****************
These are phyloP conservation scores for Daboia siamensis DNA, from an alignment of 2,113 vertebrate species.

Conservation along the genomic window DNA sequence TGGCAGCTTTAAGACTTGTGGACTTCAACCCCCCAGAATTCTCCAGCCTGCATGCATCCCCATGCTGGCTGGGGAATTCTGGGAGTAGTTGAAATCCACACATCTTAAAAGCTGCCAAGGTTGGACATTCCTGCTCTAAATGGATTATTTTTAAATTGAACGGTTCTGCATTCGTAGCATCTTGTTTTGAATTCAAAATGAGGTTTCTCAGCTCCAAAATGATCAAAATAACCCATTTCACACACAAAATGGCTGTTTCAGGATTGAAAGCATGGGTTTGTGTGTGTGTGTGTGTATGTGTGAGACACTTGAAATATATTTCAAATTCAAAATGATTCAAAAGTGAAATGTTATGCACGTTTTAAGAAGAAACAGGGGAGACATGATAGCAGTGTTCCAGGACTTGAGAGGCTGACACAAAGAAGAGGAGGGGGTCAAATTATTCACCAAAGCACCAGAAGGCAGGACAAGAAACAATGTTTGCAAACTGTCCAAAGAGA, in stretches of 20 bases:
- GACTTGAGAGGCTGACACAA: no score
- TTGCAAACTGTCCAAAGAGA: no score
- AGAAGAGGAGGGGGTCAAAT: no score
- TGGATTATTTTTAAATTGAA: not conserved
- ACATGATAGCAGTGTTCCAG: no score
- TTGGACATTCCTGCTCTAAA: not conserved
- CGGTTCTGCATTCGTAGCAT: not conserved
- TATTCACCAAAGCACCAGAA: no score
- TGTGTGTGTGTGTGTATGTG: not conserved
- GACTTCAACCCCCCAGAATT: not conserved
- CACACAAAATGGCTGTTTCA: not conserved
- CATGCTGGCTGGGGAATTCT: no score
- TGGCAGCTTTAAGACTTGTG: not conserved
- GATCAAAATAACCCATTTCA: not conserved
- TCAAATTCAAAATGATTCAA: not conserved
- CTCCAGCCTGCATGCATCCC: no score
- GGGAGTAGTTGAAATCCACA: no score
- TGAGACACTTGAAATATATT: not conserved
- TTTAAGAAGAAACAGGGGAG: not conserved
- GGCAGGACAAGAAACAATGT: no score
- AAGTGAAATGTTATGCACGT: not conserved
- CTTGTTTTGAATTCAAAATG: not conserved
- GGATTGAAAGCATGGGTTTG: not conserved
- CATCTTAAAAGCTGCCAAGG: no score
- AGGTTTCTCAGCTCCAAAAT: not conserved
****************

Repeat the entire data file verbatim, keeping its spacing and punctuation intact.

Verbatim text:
These are phyloP conservation scores for Daboia siamensis DNA, from an alignment of 2,113 vertebrate species.

Conservation along the genomic window DNA sequence TGGCAGCTTTAAGACTTGTGGACTTCAACCCCCCAGAATTCTCCAGCCTGCATGCATCCCCATGCTGGCTGGGGAATTCTGGGAGTAGTTGAAATCCACACATCTTAAAAGCTGCCAAGGTTGGACATTCCTGCTCTAAATGGATTATTTTTAAATTGAACGGTTCTGCATTCGTAGCATCTTGTTTTGAATTCAAAATGAGGTTTCTCAGCTCCAAAATGATCAAAATAACCCATTTCACACACAAAATGGCTGTTTCAGGATTGAAAGCATGGGTTTGTGTGTGTGTGTGTGTATGTGTGAGACACTTGAAATATATTTCAAATTCAAAATGATTCAAAAGTGAAATGTTATGCACGTTTTAAGAAGAAACAGGGGAGACATGATAGCAGTGTTCCAGGACTTGAGAGGCTGACACAAAGAAGAGGAGGGGGTCAAATTATTCACCAAAGCACCAGAAGGCAGGACAAGAAACAATGTTTGCAAACTGTCCAAAGAGA, in stretches of 20 bases:
- GACTTGAGAGGCTGACACAA: no score
- TTGCAAACTGTCCAAAGAGA: no score
- AGAAGAGGAGGGGGTCAAAT: no score
- TGGATTATTTTTAAATTGAA: not conserved
- ACATGATAGCAGTGTTCCAG: no score
- TTGGACATTCCTGCTCTAAA: not conserved
- CGGTTCTGCATTCGTAGCAT: not conserved
- TATTCACCAAAGCACCAGAA: no score
- TGTGTGTGTGTGTGTATGTG: not conserved
- GACTTCAACCCCCCAGAATT: not conserved
- CACACAAAATGGCTGTTTCA: not conserved
- CATGCTGGCTGGGGAATTCT: no score
- TGGCAGCTTTAAGACTTGTG: not conserved
- GATCAAAATAACCCATTTCA: not conserved
- TCAAATTCAAAATGATTCAA: not conserved
- CTCCAGCCTGCATGCATCCC: no score
- GGGAGTAGTTGAAATCCACA: no score
- TGAGACACTTGAAATATATT: not conserved
- TTTAAGAAGAAACAGGGGAG: not conserved
- GGCAGGACAAGAAACAATGT: no score
- AAGTGAAATGTTATGCACGT: not conserved
- CTTGTTTTGAATTCAAAATG: not conserved
- GGATTGAAAGCATGGGTTTG: not conserved
- CATCTTAAAAGCTGCCAAGG: no score
- AGGTTTCTCAGCTCCAAAAT: not conserved